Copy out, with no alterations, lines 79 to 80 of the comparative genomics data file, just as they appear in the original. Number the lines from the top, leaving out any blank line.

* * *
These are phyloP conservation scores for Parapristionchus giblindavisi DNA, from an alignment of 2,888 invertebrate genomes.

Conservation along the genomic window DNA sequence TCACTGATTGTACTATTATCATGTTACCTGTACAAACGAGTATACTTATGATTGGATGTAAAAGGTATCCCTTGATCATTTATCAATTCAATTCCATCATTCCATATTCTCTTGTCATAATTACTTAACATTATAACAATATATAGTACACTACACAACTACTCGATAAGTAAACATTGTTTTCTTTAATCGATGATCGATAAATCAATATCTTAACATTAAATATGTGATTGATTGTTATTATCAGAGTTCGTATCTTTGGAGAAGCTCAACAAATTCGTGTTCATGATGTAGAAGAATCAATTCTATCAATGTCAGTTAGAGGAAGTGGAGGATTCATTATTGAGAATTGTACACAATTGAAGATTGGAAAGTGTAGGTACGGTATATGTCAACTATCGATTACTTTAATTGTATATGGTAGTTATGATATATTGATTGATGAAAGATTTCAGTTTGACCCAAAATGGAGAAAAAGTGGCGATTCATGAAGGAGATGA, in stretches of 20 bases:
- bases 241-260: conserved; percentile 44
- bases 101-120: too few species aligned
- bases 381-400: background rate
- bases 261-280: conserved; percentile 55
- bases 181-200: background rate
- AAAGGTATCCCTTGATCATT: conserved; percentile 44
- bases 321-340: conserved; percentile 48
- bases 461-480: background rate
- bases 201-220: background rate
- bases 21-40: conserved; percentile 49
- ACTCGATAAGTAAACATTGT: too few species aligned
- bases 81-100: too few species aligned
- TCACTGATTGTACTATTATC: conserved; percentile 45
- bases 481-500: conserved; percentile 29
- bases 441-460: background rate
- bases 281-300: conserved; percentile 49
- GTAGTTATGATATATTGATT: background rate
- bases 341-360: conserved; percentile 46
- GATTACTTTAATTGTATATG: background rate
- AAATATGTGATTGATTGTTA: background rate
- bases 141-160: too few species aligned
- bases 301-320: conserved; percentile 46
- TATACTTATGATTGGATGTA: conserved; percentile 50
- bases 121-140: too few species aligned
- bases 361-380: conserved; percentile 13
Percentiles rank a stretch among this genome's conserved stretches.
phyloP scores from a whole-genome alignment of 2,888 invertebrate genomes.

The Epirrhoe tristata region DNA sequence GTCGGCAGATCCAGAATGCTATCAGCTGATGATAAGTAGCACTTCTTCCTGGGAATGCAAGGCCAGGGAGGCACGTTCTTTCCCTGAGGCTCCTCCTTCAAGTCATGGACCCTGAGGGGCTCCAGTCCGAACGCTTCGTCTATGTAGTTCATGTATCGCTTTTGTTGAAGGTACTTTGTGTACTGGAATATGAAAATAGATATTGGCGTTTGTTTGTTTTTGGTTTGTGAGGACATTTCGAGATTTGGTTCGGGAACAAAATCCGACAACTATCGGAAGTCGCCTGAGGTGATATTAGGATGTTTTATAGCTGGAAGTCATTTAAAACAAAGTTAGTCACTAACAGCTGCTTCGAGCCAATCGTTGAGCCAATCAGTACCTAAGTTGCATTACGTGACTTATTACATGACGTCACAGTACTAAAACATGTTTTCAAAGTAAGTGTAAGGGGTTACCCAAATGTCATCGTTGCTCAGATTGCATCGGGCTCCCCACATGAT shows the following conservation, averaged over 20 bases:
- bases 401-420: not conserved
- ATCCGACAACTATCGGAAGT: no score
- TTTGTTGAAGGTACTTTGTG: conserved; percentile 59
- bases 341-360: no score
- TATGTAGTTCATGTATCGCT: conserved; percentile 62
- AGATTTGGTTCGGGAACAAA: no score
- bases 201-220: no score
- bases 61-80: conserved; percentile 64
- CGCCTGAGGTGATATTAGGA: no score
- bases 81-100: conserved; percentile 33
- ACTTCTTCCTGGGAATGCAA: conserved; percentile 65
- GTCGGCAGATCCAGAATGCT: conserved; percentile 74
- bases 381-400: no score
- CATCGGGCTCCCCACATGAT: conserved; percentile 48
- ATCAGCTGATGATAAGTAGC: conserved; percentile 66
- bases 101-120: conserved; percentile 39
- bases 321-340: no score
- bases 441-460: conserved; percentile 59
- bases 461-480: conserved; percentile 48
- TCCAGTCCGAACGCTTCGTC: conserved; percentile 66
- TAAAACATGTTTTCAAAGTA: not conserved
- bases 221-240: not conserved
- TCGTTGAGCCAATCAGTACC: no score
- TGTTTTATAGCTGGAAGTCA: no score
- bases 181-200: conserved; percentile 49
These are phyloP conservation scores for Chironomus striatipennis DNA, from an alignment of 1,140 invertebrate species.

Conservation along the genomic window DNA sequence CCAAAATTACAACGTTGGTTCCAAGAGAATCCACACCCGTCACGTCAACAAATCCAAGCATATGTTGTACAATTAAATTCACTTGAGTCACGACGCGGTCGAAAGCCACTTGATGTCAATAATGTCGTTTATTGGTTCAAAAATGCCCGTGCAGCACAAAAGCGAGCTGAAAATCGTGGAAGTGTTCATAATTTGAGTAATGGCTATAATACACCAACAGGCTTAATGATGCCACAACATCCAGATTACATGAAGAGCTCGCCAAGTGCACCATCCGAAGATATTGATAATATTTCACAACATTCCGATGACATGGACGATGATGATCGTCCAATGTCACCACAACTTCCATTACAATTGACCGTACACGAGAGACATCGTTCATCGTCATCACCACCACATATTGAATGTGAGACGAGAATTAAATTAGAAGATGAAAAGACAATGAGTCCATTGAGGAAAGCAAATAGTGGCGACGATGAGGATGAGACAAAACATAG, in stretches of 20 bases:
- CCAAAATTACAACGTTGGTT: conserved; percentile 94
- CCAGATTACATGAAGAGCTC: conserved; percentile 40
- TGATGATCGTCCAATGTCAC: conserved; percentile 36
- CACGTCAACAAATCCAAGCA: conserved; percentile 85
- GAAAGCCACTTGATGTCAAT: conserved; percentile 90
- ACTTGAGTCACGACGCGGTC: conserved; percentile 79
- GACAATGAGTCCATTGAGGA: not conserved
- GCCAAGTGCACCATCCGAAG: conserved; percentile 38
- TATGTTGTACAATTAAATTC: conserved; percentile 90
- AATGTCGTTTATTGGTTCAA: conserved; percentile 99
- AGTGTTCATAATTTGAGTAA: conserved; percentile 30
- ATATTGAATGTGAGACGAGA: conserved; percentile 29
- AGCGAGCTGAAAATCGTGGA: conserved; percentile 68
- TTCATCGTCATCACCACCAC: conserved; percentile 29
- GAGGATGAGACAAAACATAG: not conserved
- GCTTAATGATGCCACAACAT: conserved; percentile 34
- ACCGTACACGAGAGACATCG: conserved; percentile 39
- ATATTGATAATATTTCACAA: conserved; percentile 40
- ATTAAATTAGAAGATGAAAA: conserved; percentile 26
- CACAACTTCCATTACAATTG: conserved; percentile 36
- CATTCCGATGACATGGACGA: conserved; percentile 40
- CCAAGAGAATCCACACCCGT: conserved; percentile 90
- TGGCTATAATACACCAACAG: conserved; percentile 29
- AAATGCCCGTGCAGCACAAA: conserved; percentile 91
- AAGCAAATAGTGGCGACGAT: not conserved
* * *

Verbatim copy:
- CCAAGAGAATCCACACCCGT: conserved; percentile 90
- TGGCTATAATACACCAACAG: conserved; percentile 29